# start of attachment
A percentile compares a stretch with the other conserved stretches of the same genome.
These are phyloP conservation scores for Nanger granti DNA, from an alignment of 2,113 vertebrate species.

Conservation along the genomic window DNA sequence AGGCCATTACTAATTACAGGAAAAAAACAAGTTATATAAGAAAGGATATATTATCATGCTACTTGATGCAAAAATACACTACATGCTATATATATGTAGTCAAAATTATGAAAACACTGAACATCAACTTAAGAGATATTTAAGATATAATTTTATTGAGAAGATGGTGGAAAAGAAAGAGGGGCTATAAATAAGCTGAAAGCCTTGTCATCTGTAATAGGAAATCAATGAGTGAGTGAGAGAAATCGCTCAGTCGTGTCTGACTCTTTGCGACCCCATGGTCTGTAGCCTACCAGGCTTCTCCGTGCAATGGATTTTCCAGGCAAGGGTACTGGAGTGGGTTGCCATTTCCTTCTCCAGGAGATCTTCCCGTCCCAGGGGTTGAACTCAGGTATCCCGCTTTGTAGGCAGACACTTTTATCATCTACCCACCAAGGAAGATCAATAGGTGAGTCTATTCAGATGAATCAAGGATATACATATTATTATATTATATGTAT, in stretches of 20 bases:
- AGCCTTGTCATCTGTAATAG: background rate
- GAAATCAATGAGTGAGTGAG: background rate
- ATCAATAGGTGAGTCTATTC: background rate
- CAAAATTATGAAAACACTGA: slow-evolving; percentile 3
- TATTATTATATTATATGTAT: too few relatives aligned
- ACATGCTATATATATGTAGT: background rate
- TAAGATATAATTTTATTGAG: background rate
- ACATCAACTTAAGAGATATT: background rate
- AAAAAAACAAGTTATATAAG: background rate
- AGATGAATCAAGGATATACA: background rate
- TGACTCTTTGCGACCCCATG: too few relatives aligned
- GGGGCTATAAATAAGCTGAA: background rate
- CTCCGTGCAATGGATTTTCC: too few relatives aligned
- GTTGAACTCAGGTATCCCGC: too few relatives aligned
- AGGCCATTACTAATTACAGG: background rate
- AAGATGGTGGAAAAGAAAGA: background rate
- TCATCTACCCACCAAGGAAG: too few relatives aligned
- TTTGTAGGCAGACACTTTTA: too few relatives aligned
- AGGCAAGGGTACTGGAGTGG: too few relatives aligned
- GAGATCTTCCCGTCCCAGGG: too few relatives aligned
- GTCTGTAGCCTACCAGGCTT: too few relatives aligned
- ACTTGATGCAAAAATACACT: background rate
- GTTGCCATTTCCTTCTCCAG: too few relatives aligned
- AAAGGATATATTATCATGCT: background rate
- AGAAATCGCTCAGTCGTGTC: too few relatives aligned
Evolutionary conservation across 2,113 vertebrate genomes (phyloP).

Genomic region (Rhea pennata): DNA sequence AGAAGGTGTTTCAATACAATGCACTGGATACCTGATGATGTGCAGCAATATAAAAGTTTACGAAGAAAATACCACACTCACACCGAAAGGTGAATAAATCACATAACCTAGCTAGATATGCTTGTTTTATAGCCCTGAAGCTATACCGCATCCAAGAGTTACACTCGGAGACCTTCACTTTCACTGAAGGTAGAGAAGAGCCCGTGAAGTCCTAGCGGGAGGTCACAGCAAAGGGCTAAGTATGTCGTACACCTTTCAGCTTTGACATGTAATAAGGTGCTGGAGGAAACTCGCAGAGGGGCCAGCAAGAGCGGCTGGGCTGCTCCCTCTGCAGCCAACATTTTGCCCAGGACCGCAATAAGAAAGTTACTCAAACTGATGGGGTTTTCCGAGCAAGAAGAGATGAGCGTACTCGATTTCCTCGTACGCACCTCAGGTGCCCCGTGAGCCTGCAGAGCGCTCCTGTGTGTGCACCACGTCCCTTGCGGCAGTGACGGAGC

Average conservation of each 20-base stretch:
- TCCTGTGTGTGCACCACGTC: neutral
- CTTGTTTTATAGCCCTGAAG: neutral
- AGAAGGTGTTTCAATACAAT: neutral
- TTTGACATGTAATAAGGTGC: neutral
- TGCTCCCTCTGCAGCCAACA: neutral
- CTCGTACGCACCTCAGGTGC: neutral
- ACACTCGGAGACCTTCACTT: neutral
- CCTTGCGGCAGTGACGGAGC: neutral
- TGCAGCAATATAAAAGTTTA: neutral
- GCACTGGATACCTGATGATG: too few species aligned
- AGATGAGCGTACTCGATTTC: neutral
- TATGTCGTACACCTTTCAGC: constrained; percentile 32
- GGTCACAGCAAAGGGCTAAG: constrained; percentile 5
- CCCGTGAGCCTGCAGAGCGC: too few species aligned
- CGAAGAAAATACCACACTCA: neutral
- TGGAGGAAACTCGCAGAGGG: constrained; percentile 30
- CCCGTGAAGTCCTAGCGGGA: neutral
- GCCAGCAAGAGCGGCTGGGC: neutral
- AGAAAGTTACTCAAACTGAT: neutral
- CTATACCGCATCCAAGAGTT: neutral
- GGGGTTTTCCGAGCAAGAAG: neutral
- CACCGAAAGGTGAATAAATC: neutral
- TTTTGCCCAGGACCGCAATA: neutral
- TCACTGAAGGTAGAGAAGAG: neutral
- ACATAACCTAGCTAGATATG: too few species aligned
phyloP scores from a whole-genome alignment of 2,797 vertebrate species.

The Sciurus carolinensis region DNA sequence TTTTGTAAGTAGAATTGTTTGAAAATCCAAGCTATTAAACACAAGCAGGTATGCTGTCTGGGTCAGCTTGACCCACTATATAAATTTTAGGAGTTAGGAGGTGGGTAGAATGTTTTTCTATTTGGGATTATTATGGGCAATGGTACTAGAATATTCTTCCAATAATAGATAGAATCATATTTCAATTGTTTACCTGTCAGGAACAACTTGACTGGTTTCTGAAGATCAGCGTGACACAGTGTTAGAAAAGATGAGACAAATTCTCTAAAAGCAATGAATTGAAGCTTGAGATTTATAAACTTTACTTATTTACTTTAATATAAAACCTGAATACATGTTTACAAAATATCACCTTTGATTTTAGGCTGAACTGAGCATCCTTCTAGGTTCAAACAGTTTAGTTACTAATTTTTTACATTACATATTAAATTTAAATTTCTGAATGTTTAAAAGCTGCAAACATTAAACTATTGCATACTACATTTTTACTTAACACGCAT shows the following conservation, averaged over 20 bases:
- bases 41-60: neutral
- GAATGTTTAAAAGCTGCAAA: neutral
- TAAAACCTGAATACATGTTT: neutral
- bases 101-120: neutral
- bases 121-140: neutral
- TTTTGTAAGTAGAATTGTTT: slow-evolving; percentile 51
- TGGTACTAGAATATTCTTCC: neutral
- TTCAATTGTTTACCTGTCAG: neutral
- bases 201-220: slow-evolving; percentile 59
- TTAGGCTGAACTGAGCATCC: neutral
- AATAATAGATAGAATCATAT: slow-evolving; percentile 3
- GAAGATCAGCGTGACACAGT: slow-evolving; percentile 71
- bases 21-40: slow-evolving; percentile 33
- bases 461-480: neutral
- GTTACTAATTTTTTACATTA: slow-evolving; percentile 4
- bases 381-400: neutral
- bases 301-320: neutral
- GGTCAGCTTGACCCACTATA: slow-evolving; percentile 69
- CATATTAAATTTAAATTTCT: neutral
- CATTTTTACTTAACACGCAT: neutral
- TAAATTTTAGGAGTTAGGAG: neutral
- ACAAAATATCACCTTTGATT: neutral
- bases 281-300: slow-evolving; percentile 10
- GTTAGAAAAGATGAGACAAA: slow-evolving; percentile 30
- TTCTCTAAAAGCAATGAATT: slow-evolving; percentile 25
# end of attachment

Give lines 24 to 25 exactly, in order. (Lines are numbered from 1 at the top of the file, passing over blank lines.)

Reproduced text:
- GTCTGTAGCCTACCAGGCTT: too few relatives aligned
- ACTTGATGCAAAAATACACT: background rate